It took Dell a few minutes to find the control room. For some reason, they felt compelled to explore every inch on the ship. They felt that they would be spending a lot of time there. The control room was just up the flight of stairs. Everything was black for a moment, and the soft piano and flute duet faded out. <br> <p> It all opened up to show a wide and spectacular view. The walls were made of glass or something similar and displayed the swirling void of space. Smudges of color and dots of light layed out a map of the swirling galaxies and shining stars. The space ship itself was plain metal with a complex design of blue and orange lights on the ground leading behind them. Turning around, Dell saw a floating red orb of energy inside a glass tube. As a upbeat fanfare played, they aproached Elizabeth who was fiddling with the controls. <br> <p> "Hm? Oh! You made it!" She gave a warm smile. "Welcome aboard! Untill we find out where youre from, youre gonna have to work here- after all I dont allow people to stay here without a reason. Got any skills?" A menu list apeared with the following options: Engineer, Navigator, Chef, Adventurer, and Being a Dissapointment. They had never clicked a button faster in their entire life. <br> <p> "A dissapointment?" Elizabeth laughed. "Theres no way someone like you could be a dissapointment. So I guess that means you dont know what you can do... You look like the adventures type. Ever since /the accident/," the words the accident were red for some reason. She coninued, not wanting to explain. "We lost a lot of power. Its a mirical we can keep the ship running. Our ship is one of a kind, and uses a special energy sorce we call \core\," unlike the accident, core was written in blue. "The \core\ has been skattered over many galaxies and worlds. Theres a \core\ piece around here, but its guarded by members of |Team Diamond|." The mention of the team was in pink and had a picture of a diamond after it. (~Shoutout to whoever can get me the code for that symbol~) Dell asked who Team Diamond was. <br> <p> "|Team Diamond| is an evil force that 'rules' over the universe. They dont like us very much because we constantly trespass on their territory. Me and my crew are studying all the planets in the universe. Each one has its own unique core, makeup, and life. The planet closest by used to be ruled by a community of small wood creatures, now theres only one section of land that is given to the people, while to rest of it is looked over by |Team Diamond|, who are guarding the \core\ piece. Do you think you can get the \core\ piece for us?" A yes and no box apeared. They touched yes. <br> <p> "Thank you! When youre ready, meet me at the warp pad. Its right below the core," as she walked off a text box apeared. <br> "Use [L] and [R] triggers to switch the camera angle. Hold [L] and press down to exit first person mode and [L] and up to change back." Out of curiosity, they tapped out of first person. It was weird seeing themself from a distance, and for a split second they though they saw something in their shadow. Dell quickly decided that they did not like the new perspective, and quickly changed back to first person. They looked around, admiring the place before heading below deck. <br> <p> "Are you ready?" Asked Elizabeth once they made it. Dell nodded, choosing yes on the option menu that apeared. "Good luck!" She called as they steped into the yellow beam of light that would take them to the planet below.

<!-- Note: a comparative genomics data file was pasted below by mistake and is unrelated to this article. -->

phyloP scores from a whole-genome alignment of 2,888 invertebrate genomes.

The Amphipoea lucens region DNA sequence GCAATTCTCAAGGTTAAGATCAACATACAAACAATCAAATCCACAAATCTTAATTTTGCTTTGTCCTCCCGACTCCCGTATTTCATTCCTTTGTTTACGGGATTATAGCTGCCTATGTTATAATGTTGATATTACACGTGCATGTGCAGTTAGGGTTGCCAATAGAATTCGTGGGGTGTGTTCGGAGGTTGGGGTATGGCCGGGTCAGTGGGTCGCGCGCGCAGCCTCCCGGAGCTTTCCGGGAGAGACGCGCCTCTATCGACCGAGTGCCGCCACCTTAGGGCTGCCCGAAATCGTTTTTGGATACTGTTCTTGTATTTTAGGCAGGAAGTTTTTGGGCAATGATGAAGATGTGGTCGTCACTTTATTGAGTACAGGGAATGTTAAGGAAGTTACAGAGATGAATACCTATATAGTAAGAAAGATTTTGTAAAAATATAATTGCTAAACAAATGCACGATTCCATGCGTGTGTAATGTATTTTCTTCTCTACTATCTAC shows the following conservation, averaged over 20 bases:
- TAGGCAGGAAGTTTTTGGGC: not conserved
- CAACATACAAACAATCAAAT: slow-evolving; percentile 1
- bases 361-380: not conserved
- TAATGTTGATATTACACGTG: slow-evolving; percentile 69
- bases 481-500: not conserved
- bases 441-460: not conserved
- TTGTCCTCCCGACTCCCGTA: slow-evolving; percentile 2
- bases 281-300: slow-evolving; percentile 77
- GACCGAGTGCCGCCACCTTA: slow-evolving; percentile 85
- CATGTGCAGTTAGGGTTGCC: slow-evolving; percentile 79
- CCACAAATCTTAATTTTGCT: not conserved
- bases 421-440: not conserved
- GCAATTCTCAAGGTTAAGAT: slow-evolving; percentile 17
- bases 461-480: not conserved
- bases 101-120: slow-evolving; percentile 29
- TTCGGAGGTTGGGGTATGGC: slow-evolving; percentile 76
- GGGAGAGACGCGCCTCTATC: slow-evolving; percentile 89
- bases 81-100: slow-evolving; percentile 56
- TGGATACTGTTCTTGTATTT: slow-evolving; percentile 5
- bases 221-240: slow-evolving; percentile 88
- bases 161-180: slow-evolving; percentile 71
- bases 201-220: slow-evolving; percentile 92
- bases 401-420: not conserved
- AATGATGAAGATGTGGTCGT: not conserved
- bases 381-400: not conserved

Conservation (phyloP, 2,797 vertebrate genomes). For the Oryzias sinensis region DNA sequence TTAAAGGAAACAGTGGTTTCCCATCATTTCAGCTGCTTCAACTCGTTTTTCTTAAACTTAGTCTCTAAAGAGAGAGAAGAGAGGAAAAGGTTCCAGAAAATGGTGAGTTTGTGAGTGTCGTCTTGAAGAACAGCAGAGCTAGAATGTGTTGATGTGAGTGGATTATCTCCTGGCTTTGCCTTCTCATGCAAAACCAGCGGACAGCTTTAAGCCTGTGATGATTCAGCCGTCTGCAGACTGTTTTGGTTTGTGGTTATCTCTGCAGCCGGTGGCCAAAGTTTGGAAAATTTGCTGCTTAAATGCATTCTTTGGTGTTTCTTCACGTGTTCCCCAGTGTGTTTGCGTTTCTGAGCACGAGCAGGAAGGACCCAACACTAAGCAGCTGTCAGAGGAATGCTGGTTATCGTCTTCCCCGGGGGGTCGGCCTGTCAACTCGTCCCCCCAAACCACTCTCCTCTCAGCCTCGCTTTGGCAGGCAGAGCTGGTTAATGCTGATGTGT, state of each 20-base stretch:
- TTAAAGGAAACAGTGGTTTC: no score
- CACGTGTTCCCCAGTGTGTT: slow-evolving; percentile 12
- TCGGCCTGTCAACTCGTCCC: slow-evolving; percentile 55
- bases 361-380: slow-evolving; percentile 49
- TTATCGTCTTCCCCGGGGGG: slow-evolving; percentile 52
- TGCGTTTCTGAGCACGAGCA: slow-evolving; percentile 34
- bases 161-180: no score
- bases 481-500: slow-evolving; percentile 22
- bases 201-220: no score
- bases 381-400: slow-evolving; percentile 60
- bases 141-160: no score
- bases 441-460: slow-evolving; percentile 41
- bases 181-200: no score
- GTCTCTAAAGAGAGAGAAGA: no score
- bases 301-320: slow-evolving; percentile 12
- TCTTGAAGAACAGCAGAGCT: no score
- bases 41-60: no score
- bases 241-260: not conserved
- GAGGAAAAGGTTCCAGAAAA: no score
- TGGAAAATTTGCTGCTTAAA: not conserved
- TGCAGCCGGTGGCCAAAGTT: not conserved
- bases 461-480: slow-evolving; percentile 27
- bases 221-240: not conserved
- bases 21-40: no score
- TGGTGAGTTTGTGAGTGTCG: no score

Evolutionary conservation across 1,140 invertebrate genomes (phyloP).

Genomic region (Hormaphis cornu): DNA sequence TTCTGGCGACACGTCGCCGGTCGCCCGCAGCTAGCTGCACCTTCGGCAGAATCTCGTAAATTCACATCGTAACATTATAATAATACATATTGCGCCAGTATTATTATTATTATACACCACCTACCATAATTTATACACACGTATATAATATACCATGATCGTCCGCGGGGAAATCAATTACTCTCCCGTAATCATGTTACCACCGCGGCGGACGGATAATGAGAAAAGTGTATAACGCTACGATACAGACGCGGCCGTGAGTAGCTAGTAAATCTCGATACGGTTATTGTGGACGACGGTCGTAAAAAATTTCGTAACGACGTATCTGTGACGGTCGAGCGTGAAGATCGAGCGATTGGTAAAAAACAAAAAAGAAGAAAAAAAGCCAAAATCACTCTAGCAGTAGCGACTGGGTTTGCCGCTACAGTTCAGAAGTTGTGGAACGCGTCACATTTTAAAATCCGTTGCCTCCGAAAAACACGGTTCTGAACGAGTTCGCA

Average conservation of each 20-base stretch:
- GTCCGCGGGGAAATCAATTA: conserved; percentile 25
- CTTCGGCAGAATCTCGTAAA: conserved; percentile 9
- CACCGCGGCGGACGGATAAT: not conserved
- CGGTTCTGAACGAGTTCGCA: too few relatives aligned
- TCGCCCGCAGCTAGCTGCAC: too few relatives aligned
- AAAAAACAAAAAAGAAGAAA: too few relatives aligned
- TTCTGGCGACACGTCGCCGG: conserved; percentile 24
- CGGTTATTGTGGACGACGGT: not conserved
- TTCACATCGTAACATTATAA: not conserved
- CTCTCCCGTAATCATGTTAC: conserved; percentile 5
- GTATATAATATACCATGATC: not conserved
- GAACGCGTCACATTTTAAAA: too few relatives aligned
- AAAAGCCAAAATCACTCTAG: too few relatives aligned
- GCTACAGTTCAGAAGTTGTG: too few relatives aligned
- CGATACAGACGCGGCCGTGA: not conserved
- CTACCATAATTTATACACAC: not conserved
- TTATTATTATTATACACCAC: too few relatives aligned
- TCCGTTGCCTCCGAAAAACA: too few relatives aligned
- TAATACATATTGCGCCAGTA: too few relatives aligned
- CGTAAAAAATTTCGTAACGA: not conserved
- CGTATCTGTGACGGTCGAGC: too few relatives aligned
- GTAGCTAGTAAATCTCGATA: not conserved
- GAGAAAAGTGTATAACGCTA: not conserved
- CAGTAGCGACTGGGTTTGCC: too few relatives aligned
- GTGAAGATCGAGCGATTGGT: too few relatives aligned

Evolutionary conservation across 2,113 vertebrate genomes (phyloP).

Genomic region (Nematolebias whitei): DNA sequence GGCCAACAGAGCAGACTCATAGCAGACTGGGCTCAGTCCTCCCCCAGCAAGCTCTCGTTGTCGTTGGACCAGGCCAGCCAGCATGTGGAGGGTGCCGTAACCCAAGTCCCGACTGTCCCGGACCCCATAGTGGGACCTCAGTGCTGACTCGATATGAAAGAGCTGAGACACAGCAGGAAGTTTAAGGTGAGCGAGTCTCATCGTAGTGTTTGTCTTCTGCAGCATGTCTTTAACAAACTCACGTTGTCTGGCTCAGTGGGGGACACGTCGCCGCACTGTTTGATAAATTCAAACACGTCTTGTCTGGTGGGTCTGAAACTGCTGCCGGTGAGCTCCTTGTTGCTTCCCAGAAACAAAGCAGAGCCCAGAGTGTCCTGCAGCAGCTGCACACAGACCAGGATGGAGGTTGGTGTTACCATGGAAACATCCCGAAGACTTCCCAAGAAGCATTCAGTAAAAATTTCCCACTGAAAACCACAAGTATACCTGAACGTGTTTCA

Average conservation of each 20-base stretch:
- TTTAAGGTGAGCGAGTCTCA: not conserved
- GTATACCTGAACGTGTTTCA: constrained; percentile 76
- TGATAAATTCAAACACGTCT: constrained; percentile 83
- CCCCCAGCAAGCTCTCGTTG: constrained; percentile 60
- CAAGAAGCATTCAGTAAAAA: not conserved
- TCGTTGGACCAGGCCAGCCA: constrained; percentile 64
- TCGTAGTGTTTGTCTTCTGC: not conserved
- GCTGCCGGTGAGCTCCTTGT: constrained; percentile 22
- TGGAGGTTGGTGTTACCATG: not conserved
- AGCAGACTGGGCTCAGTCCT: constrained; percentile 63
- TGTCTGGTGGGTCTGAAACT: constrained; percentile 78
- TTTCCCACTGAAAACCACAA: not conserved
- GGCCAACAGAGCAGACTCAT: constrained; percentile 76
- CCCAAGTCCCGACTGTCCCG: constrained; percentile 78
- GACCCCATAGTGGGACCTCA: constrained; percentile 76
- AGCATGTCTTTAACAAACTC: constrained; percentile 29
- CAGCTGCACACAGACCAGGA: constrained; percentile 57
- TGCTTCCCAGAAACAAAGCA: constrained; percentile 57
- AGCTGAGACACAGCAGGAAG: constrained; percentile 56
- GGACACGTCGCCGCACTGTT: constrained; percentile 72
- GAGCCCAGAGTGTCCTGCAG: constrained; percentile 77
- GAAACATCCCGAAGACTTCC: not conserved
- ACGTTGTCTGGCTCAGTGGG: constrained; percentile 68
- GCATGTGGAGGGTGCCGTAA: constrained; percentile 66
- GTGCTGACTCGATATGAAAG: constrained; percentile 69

Anonymous More than 1 year ago